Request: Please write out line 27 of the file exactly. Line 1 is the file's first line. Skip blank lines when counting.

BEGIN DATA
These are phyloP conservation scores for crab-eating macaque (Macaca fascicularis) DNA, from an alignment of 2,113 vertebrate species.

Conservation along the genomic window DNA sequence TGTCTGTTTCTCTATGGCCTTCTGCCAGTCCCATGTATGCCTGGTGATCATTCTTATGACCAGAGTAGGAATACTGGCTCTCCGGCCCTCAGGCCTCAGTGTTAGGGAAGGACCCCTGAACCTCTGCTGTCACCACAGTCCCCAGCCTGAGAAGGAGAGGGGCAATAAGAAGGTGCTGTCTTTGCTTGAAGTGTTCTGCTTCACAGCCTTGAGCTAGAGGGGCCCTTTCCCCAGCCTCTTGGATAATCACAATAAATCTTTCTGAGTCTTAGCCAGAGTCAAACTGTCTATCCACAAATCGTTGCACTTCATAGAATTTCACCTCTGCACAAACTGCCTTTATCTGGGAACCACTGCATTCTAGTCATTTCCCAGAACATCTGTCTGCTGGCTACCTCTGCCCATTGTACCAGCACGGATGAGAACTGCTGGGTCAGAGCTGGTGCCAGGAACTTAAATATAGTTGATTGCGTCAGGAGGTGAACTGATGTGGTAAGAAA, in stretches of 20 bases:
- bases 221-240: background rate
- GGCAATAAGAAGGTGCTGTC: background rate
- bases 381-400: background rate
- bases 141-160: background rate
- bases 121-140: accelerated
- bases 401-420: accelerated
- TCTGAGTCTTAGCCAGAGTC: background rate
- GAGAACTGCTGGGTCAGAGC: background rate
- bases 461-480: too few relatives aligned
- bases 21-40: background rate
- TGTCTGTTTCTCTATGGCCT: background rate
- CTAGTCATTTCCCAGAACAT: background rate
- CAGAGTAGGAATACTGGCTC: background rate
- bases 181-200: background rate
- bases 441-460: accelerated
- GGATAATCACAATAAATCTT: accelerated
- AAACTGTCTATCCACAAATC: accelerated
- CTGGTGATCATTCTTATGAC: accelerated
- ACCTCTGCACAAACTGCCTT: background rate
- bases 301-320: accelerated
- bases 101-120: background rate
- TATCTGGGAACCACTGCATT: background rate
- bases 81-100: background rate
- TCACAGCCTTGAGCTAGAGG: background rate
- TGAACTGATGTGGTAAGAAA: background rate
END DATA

- TGAACTGATGTGGTAAGAAA: background rate